In 2012, NSIDC faced a challenge: how to unleash the creative potential of software development in the service of science. Scientists and informatics researchers needed better tools, while NSIDC software developers wanted to stretch their coding skills and work with data in innovative ways. “We had this brilliant staff of researchers, an enormous amount of data, and tech-savvy software developers,” Erik Jasiak, head of NSIDC software development, said, “but the three weren’t coming together on new ideas.”
Nobody was speaking the same language. “It was a war of abbreviations,” Jasiak said. “The researchers didn’t understand new technologies, and the developers didn’t feel they had permission to push the envelope. They all had the data, though,” he said. As well, the tight confines of scientific funding may afford little space for exploration of new technologies. How could developers find the chance to show researchers what those technologies could do?
Space for creativity
Jasiak gained agreement from NSIDC stakeholders to try a practice common with software industry leaders: software “hack” sessions, aka hackathons. Developers periodically get a small amount of free time to code and demonstrate a new technology. The concept is simple: give the developers a high-level goal and a little room to explore, and trust in their instincts.
NSIDC hackathon time is relatively small by industry standards, just one to two days each quarter per developer. Expectations are straightforward: participation is voluntary, the work must relate to NSIDC objectives, and a developer must always report back their results. They must either demonstrate a new technology relevant to science or informatics at NSIDC, or, just as valuable, discuss their learning experience on what technologies were problematic.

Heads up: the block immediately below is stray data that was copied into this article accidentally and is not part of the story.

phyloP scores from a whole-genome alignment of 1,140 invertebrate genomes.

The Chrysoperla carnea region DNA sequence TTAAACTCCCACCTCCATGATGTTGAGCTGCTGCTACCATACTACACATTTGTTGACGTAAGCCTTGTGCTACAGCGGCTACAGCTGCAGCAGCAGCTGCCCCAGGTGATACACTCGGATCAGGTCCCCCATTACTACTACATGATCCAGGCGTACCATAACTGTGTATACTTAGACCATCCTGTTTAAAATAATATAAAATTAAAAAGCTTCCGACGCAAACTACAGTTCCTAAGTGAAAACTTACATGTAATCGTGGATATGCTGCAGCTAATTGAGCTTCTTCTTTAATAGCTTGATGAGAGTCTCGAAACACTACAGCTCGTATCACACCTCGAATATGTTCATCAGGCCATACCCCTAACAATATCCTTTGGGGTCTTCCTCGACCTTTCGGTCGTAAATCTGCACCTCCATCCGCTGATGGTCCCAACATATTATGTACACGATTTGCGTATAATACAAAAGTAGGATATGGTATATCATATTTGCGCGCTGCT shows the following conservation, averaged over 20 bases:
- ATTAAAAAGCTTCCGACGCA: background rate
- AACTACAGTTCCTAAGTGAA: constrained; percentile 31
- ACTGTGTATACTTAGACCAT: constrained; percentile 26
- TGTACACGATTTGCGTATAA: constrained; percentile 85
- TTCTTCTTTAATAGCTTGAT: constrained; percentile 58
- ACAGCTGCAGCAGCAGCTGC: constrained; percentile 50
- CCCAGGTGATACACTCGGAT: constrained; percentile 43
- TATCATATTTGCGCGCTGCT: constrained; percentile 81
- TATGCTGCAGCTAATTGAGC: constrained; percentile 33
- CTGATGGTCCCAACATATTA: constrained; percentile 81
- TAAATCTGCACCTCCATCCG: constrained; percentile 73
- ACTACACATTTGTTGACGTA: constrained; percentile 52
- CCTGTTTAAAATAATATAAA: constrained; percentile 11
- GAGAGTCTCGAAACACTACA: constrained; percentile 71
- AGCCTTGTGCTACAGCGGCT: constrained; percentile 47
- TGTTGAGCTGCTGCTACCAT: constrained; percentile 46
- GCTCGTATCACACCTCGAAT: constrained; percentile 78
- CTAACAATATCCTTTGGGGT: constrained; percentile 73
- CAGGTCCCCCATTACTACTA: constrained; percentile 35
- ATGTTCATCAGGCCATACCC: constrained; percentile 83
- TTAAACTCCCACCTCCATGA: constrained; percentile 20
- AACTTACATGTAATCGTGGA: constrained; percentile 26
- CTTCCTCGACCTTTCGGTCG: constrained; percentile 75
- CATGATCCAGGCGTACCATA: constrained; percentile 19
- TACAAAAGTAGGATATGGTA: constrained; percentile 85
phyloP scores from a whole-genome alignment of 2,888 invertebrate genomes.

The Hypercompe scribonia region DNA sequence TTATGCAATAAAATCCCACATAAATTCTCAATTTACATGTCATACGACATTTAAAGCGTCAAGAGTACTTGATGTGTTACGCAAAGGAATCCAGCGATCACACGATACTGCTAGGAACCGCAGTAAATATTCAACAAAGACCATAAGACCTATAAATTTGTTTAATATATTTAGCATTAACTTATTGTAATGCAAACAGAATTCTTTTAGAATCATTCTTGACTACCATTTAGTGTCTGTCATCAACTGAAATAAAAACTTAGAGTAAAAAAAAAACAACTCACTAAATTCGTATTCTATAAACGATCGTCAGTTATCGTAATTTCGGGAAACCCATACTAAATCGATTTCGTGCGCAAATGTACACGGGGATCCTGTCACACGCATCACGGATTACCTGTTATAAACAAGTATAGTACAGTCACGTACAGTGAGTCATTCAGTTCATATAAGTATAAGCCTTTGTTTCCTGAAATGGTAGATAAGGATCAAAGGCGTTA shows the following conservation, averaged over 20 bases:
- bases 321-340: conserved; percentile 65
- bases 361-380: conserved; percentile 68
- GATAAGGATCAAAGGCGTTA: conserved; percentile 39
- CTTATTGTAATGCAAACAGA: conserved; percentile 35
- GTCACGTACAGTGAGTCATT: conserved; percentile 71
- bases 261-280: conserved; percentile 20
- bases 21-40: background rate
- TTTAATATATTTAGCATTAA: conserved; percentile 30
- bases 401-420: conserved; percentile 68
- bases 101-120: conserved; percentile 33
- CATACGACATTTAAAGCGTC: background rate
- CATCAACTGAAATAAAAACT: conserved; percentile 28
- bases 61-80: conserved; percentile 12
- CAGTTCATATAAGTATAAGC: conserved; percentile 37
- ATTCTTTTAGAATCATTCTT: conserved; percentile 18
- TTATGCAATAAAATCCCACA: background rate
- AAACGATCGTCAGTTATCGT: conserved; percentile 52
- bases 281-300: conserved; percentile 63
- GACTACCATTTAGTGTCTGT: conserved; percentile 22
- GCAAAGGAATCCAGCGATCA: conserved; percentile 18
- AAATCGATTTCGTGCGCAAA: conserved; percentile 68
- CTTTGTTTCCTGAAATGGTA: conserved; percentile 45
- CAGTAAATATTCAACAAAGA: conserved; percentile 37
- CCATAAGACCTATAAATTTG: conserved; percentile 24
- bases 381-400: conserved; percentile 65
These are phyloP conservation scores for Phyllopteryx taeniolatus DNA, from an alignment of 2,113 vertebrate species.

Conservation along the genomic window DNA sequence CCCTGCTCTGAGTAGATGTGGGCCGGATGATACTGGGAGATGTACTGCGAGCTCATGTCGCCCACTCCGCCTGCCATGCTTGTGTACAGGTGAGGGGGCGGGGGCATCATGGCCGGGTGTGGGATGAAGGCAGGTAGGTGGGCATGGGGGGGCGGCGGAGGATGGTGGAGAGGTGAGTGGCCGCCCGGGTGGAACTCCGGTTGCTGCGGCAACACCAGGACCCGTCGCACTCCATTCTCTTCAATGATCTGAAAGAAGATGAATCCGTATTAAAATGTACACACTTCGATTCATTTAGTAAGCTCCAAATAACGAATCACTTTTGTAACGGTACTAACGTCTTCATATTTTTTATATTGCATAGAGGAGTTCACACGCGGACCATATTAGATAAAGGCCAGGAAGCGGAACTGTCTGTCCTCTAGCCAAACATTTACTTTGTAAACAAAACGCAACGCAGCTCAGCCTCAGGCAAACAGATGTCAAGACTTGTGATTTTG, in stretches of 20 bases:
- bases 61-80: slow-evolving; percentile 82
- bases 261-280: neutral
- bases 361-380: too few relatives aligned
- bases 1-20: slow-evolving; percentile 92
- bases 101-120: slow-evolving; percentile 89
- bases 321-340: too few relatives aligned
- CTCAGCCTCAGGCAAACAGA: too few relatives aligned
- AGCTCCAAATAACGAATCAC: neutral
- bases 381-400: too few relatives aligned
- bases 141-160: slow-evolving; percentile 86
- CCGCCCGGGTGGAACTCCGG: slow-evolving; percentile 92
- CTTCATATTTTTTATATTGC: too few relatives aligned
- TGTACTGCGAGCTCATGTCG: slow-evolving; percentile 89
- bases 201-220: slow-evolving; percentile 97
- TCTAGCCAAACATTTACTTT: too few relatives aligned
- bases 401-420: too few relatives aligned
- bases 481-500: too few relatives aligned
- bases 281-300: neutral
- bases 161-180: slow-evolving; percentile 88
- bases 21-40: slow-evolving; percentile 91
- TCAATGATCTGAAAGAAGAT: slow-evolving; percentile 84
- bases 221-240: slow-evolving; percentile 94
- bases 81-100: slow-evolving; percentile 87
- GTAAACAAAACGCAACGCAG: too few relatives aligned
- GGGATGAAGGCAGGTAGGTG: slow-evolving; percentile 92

Early hackathons revealed some of the gaps that needed to be bridged. In one of the first hackathons, developer Hannah Wilcox demonstrated overlaying NSIDC sea ice data sets in new mapping technologies. Scientists and analysts were impressed with the display, and what could be done with the format, but immediately began questioning the pixel colorations. “I kept having to tell people, ‘This is not a done deal,’” Wilcox said. “’It’s not even correct yet; it just shows up.’” But the conversation about new technologies and research was beginning.
Charctic was an immediate hit with the NSIDC Arctic Sea Ice News and Analysis (ASINA) product team. “My first impression was ‘Wow, this is so useful.’” said Walt Meier, a former NSIDC scientist (now with the NASA Goddard Cryospheric Sciences Lab). “We had always gotten comments from users asking to see specific years or other parts of the year than what we were showing at the time,” Meier said. Now instead of scientists having to manually make the relevant plots, users can make their own plots. “It’s addicting to play around with, even for someone as familiar with the data as I am,” Meier said. “The flexibility is amazing. It’s great be able to hone in on a specific time of year, look at the specific data values, even pull up images of a given day’s sea ice.”
The hackathon program continues to generate a storehouse of new ideas, tools, and libraries to help scientists with their data. Just as in scientific research, even failed experiments can produce useful knowledge. For example, a few ideas turned out be too cumbersome to set up during a hackathon session, and are now noted as having potential ramp-up issues—invaluable knowledge as researchers put together proposals. The conversations between researchers and developers about what is possible, and what is useful, improve every time.